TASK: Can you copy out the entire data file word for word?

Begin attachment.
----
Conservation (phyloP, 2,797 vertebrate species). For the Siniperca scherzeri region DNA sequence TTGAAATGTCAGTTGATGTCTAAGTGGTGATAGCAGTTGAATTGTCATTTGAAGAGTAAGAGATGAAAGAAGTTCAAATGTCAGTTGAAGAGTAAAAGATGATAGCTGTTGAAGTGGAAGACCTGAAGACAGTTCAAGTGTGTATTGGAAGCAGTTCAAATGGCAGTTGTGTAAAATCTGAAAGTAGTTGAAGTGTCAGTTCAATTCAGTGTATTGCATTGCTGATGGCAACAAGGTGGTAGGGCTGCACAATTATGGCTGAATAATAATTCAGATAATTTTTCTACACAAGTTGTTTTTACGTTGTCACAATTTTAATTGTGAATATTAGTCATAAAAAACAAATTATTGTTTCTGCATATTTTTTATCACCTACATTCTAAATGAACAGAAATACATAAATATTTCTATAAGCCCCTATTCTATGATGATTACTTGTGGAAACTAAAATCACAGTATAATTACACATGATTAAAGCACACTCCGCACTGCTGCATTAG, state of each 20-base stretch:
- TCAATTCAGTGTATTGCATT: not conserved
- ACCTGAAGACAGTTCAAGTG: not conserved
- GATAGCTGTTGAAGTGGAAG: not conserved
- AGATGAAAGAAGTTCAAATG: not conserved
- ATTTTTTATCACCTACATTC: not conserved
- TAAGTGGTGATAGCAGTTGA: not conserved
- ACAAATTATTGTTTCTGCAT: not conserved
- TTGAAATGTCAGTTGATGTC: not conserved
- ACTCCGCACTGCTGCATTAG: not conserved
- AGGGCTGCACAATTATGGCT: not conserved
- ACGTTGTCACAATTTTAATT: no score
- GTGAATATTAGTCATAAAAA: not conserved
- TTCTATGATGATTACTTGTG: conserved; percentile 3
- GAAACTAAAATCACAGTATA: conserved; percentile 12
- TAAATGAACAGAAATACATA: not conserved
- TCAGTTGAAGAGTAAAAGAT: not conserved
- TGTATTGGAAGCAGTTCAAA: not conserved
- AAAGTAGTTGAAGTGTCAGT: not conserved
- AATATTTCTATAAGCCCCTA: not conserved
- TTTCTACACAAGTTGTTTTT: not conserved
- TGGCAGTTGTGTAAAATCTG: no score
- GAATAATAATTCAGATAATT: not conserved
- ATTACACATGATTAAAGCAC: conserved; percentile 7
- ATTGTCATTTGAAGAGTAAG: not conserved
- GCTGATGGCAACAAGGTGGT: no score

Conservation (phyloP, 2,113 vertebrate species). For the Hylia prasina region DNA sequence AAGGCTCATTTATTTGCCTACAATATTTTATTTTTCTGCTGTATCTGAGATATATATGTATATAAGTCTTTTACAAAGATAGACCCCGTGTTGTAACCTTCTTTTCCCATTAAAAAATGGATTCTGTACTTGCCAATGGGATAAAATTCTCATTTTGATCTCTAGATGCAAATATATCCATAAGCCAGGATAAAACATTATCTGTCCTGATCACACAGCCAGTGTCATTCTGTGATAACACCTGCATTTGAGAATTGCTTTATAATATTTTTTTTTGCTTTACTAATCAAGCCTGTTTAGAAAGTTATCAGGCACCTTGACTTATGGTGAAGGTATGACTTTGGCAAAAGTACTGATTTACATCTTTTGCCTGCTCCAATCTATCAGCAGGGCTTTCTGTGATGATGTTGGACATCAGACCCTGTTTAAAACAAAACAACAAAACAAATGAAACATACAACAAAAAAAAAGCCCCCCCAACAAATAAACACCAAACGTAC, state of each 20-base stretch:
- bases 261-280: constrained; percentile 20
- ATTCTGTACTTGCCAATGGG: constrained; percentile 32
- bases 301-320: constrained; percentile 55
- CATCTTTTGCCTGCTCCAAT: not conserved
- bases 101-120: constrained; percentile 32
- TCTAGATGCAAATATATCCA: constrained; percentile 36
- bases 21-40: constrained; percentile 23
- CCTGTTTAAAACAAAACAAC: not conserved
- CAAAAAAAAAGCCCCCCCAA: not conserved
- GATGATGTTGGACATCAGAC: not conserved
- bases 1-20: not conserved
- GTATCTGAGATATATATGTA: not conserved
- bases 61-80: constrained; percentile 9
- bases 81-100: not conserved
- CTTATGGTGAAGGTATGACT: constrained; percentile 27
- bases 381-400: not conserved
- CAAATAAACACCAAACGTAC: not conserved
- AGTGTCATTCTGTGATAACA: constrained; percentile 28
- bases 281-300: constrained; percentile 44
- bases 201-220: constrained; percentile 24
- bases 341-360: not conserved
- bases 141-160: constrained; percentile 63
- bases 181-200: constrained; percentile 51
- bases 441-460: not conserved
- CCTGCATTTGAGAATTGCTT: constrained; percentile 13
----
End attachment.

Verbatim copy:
Conservation (phyloP, 2,797 vertebrate species). For the Siniperca scherzeri region DNA sequence TTGAAATGTCAGTTGATGTCTAAGTGGTGATAGCAGTTGAATTGTCATTTGAAGAGTAAGAGATGAAAGAAGTTCAAATGTCAGTTGAAGAGTAAAAGATGATAGCTGTTGAAGTGGAAGACCTGAAGACAGTTCAAGTGTGTATTGGAAGCAGTTCAAATGGCAGTTGTGTAAAATCTGAAAGTAGTTGAAGTGTCAGTTCAATTCAGTGTATTGCATTGCTGATGGCAACAAGGTGGTAGGGCTGCACAATTATGGCTGAATAATAATTCAGATAATTTTTCTACACAAGTTGTTTTTACGTTGTCACAATTTTAATTGTGAATATTAGTCATAAAAAACAAATTATTGTTTCTGCATATTTTTTATCACCTACATTCTAAATGAACAGAAATACATAAATATTTCTATAAGCCCCTATTCTATGATGATTACTTGTGGAAACTAAAATCACAGTATAATTACACATGATTAAAGCACACTCCGCACTGCTGCATTAG, state of each 20-base stretch:
- TCAATTCAGTGTATTGCATT: not conserved
- ACCTGAAGACAGTTCAAGTG: not conserved
- GATAGCTGTTGAAGTGGAAG: not conserved
- AGATGAAAGAAGTTCAAATG: not conserved
- ATTTTTTATCACCTACATTC: not conserved
- TAAGTGGTGATAGCAGTTGA: not conserved
- ACAAATTATTGTTTCTGCAT: not conserved
- TTGAAATGTCAGTTGATGTC: not conserved
- ACTCCGCACTGCTGCATTAG: not conserved
- AGGGCTGCACAATTATGGCT: not conserved
- ACGTTGTCACAATTTTAATT: no score
- GTGAATATTAGTCATAAAAA: not conserved
- TTCTATGATGATTACTTGTG: conserved; percentile 3
- GAAACTAAAATCACAGTATA: conserved; percentile 12
- TAAATGAACAGAAATACATA: not conserved
- TCAGTTGAAGAGTAAAAGAT: not conserved
- TGTATTGGAAGCAGTTCAAA: not conserved
- AAAGTAGTTGAAGTGTCAGT: not conserved
- AATATTTCTATAAGCCCCTA: not conserved
- TTTCTACACAAGTTGTTTTT: not conserved
- TGGCAGTTGTGTAAAATCTG: no score
- GAATAATAATTCAGATAATT: not conserved
- ATTACACATGATTAAAGCAC: conserved; percentile 7
- ATTGTCATTTGAAGAGTAAG: not conserved
- GCTGATGGCAACAAGGTGGT: no score

Conservation (phyloP, 2,113 vertebrate species). For the Hylia prasina region DNA sequence AAGGCTCATTTATTTGCCTACAATATTTTATTTTTCTGCTGTATCTGAGATATATATGTATATAAGTCTTTTACAAAGATAGACCCCGTGTTGTAACCTTCTTTTCCCATTAAAAAATGGATTCTGTACTTGCCAATGGGATAAAATTCTCATTTTGATCTCTAGATGCAAATATATCCATAAGCCAGGATAAAACATTATCTGTCCTGATCACACAGCCAGTGTCATTCTGTGATAACACCTGCATTTGAGAATTGCTTTATAATATTTTTTTTTGCTTTACTAATCAAGCCTGTTTAGAAAGTTATCAGGCACCTTGACTTATGGTGAAGGTATGACTTTGGCAAAAGTACTGATTTACATCTTTTGCCTGCTCCAATCTATCAGCAGGGCTTTCTGTGATGATGTTGGACATCAGACCCTGTTTAAAACAAAACAACAAAACAAATGAAACATACAACAAAAAAAAAGCCCCCCCAACAAATAAACACCAAACGTAC, state of each 20-base stretch:
- bases 261-280: constrained; percentile 20
- ATTCTGTACTTGCCAATGGG: constrained; percentile 32
- bases 301-320: constrained; percentile 55
- CATCTTTTGCCTGCTCCAAT: not conserved
- bases 101-120: constrained; percentile 32
- TCTAGATGCAAATATATCCA: constrained; percentile 36
- bases 21-40: constrained; percentile 23
- CCTGTTTAAAACAAAACAAC: not conserved
- CAAAAAAAAAGCCCCCCCAA: not conserved
- GATGATGTTGGACATCAGAC: not conserved
- bases 1-20: not conserved
- GTATCTGAGATATATATGTA: not conserved
- bases 61-80: constrained; percentile 9
- bases 81-100: not conserved
- CTTATGGTGAAGGTATGACT: constrained; percentile 27
- bases 381-400: not conserved
- CAAATAAACACCAAACGTAC: not conserved
- AGTGTCATTCTGTGATAACA: constrained; percentile 28
- bases 281-300: constrained; percentile 44
- bases 201-220: constrained; percentile 24
- bases 341-360: not conserved
- bases 141-160: constrained; percentile 63
- bases 181-200: constrained; percentile 51
- bases 441-460: not conserved
- CCTGCATTTGAGAATTGCTT: constrained; percentile 13